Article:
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Town, pop 760, located E of Last Mountain Lake 80 km N of Regina on Hwy 20. The history of Strasbourg dates to 1885 with the arrival of the first German settlers. Immigration literature circulated in Germany called the area Neu Elsass , with the hope a German name would attract settlers, and the colony that developed in the Last Mountain area came to be known as the Neu Elsass Colony. In 1886, a post office was established in the district which was named Strassburg, after the European community which had been occupied by Germany since 1870. The immigration literature had shown that a railway was to be built from Regina along the east side of Last Mountain Lake and north to Prince Albert and the first settlers had expected the development within a few years. When the railway did not come, discouraged settlers left for less isolated locations. Those who remained faced a period of slow development and prairie fires and bad weather which claimed many crops. Finally in the early 1900s the CPR was progressing toward the district and a townsite was established followed by building boom. The railway arrived in 1905 and, on April 19, 1906, the village of Strassburg was incorporated. On July 1, 1907, the community attained town status. The railway brought an influx of settlers of various origins and the area began to develop a multi-cultural flavour. Rapid development occurred in the period prior to World War I. Following the war, Strassburg, Germany, again became Strasbourg, in Alsace, France; amidst some considerable controversy, the spelling of the name of the Saskatchewan town was changed to its present form in 1919. In 1921, the population of the town was 514 and it hovered around the 500 mark until the post-World War II period when, again, the community experienced significant growth. Today, the town continues as a market, service, and cultural centre for a mixed farming district of roughly 2,500 square km (1,000 square miles). Strasbourg also benefits from tourist traffic to Rowan’s Ravine Provincial Park, the migratory bird sanctuary on the lake’s north end, and the resort communities situated on the lake’s east side. The Strasbourg and District Museum housed in the 1906 CPR station, now a heritage property, displays pioneer and First Nations artifacts. The building was purchased by the community in 1971 after the station had closed the previous year.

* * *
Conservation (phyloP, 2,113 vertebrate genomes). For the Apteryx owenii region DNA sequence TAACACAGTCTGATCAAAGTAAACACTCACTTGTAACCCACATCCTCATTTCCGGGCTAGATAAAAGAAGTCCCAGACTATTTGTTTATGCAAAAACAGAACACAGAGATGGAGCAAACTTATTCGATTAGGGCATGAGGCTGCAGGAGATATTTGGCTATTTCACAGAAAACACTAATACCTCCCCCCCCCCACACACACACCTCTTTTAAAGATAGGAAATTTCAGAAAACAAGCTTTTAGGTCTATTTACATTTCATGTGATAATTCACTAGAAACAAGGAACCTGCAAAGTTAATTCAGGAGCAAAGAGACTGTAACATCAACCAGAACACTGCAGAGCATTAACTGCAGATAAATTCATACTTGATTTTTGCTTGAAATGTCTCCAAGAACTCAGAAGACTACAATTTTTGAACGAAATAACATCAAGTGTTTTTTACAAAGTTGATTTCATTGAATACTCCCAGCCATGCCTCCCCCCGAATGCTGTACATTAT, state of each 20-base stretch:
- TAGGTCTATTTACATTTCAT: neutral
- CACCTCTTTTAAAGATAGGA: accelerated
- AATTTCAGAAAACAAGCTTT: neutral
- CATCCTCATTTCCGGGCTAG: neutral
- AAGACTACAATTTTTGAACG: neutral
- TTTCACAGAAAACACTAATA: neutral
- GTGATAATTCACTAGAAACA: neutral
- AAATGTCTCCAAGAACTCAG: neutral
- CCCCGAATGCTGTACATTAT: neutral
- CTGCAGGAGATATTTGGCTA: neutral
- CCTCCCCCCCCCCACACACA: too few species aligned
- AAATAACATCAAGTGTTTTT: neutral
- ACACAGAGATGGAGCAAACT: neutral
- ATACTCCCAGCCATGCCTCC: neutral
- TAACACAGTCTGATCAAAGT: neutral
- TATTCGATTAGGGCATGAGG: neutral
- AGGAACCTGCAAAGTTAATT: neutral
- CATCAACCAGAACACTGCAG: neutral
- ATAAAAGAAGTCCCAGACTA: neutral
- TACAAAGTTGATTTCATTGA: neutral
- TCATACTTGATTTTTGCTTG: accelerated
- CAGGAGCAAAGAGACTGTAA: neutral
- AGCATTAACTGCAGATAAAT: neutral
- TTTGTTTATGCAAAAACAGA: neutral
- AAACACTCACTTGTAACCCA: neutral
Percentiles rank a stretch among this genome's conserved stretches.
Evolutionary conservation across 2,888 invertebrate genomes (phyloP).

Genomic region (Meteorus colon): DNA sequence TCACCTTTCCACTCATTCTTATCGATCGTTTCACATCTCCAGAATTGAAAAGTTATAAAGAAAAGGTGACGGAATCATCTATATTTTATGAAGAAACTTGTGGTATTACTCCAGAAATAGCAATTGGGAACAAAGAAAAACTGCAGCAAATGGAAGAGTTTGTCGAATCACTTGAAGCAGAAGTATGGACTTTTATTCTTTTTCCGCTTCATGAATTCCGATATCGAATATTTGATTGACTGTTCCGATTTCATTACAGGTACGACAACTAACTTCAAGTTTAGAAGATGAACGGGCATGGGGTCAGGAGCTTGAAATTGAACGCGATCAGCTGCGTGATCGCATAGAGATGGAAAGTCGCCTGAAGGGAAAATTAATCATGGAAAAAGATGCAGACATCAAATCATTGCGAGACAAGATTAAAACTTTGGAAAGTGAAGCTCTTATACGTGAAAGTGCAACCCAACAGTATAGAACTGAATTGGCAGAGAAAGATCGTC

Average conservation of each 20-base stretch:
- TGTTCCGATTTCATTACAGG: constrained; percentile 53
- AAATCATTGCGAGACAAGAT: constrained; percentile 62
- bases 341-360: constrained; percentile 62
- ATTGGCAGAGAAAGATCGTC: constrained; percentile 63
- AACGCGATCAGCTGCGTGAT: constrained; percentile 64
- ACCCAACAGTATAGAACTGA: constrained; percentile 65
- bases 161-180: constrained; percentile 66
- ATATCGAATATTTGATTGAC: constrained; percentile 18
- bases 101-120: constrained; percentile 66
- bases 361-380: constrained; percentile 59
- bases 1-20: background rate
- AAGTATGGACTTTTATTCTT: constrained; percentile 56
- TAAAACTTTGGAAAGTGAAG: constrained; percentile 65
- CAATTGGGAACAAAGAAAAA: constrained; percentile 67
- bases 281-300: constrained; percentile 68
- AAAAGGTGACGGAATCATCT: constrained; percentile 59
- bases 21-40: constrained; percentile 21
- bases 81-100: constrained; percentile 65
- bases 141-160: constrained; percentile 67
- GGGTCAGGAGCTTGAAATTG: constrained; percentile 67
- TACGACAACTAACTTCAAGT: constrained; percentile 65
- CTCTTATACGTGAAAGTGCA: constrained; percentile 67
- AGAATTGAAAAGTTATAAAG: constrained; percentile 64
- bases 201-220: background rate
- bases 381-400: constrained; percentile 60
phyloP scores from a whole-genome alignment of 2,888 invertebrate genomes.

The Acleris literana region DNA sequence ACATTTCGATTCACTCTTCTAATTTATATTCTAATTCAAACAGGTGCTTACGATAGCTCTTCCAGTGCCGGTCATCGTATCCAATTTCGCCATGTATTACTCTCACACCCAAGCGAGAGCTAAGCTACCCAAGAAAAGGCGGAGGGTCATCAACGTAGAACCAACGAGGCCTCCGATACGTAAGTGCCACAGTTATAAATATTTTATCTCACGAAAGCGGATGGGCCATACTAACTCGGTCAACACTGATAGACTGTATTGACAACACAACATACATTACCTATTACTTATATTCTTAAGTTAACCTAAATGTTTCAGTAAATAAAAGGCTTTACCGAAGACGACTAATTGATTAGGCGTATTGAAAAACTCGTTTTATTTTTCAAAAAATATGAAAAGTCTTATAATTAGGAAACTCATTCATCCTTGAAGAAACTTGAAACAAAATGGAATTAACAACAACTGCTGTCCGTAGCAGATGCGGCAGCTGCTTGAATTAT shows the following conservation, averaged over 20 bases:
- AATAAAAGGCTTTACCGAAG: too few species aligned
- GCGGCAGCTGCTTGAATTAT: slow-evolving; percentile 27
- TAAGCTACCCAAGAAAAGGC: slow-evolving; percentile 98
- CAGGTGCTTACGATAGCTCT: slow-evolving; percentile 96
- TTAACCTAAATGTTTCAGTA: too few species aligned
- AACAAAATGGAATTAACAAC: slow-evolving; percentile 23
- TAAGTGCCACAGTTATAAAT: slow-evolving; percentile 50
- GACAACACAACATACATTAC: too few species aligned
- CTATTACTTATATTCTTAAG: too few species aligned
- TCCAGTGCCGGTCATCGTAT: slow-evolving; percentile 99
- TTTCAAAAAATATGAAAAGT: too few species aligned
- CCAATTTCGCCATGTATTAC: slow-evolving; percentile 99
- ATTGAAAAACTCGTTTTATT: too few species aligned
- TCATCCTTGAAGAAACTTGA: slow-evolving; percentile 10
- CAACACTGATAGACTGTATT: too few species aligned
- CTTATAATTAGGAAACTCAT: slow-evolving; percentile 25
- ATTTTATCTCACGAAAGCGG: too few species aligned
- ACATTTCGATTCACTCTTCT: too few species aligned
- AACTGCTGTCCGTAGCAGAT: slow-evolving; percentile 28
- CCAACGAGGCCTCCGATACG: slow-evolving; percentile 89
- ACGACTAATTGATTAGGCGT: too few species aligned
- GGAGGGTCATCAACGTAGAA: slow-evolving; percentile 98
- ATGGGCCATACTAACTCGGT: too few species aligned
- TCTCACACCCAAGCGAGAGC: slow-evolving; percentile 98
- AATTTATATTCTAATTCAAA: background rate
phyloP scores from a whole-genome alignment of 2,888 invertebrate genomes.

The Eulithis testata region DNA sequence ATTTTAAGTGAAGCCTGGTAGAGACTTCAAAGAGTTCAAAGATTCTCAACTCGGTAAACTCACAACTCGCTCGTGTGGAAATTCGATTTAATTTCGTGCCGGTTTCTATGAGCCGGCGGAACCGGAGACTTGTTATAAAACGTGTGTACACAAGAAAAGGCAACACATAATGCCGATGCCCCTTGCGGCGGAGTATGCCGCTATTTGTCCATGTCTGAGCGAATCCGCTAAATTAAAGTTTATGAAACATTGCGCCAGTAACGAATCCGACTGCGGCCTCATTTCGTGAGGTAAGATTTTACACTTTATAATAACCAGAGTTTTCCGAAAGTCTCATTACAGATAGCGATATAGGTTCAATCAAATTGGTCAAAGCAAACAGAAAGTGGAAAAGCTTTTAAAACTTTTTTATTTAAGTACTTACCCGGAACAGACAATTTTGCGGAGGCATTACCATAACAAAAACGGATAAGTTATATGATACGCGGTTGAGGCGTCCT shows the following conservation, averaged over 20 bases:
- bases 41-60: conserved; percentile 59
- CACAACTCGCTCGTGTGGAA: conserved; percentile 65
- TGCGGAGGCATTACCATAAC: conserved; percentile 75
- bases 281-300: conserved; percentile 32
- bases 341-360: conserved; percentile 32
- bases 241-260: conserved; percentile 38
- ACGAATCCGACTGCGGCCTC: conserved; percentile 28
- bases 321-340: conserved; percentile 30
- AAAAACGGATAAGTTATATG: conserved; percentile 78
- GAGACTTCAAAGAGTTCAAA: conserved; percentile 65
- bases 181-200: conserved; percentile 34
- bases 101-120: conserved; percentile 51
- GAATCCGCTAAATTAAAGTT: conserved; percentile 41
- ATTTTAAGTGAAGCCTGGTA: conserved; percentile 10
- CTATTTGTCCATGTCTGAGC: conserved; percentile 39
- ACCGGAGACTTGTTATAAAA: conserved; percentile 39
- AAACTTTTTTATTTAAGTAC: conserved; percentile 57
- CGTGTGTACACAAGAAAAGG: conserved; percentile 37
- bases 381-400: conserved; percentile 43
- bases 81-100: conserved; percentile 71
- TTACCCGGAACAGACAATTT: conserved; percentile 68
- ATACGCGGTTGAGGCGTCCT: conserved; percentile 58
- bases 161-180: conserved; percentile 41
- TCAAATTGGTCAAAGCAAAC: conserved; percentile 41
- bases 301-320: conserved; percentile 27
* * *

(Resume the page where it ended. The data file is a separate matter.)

David McLennan

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